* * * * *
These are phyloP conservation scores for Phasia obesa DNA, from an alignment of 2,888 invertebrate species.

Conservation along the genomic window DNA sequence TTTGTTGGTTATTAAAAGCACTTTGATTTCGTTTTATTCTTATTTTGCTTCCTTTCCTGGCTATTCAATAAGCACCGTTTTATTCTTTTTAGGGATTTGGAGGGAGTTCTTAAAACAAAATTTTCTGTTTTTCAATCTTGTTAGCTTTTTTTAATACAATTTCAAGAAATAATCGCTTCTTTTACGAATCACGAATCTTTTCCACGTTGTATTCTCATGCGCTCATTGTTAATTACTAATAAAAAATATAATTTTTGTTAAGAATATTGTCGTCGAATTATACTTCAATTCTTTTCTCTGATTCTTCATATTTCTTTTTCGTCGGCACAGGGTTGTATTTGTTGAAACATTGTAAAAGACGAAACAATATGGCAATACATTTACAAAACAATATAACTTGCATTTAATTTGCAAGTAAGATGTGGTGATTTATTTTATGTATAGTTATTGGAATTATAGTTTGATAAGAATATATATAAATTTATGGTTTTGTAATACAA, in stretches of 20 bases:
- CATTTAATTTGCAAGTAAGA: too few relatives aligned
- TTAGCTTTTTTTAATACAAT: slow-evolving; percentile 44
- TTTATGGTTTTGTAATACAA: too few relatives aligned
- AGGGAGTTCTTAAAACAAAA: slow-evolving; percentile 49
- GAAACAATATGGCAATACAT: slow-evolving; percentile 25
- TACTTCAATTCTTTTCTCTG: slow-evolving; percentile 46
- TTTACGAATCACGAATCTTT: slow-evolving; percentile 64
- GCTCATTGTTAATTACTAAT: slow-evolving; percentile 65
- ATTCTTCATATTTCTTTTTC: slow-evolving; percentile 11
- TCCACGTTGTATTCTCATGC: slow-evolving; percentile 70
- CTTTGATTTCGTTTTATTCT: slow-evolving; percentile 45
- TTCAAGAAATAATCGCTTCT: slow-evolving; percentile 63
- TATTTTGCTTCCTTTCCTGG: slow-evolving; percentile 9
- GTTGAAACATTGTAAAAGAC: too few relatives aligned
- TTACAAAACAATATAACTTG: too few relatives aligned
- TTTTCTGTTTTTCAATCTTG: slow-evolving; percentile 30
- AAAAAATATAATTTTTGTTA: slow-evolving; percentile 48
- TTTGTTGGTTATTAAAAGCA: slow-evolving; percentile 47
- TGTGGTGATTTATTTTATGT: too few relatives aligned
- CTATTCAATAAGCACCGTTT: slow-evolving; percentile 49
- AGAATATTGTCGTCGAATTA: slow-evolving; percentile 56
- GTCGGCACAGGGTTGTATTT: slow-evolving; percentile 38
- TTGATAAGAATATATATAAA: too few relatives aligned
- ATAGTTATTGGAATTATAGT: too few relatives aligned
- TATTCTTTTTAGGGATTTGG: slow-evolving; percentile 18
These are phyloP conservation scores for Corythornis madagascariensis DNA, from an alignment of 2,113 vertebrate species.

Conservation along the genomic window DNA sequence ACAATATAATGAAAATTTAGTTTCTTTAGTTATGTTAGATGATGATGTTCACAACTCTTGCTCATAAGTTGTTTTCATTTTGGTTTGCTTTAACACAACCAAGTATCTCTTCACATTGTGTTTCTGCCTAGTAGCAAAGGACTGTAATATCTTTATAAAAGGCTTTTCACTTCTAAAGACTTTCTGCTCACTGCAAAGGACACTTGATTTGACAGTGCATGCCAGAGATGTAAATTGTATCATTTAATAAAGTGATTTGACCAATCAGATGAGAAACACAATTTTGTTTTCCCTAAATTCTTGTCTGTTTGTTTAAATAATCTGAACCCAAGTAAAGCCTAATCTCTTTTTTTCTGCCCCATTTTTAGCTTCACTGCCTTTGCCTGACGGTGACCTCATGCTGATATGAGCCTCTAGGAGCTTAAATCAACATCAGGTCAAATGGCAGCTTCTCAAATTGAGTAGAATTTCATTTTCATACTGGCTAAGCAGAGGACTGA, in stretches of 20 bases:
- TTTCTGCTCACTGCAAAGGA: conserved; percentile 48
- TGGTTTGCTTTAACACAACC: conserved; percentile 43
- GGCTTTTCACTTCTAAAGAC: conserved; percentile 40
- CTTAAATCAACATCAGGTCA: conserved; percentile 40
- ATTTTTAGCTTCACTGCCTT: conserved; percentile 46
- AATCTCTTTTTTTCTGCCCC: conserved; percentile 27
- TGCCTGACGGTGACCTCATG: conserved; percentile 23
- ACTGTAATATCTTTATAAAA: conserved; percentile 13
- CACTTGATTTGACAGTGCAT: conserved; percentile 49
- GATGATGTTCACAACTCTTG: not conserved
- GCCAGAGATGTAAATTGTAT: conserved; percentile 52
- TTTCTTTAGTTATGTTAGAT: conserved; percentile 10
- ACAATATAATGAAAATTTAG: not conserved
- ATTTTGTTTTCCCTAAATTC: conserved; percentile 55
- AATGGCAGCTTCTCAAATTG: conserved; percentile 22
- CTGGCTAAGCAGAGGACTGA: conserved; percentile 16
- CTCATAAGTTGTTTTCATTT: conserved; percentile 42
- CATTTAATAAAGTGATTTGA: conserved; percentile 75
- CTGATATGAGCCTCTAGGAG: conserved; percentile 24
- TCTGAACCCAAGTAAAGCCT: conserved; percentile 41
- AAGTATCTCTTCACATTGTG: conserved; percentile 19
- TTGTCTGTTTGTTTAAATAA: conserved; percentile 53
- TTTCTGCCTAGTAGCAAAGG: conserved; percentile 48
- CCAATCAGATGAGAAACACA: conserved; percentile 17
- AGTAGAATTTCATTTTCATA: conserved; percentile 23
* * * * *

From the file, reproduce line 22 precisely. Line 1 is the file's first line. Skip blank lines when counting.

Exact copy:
- CTATTCAATAAGCACCGTTT: slow-evolving; percentile 49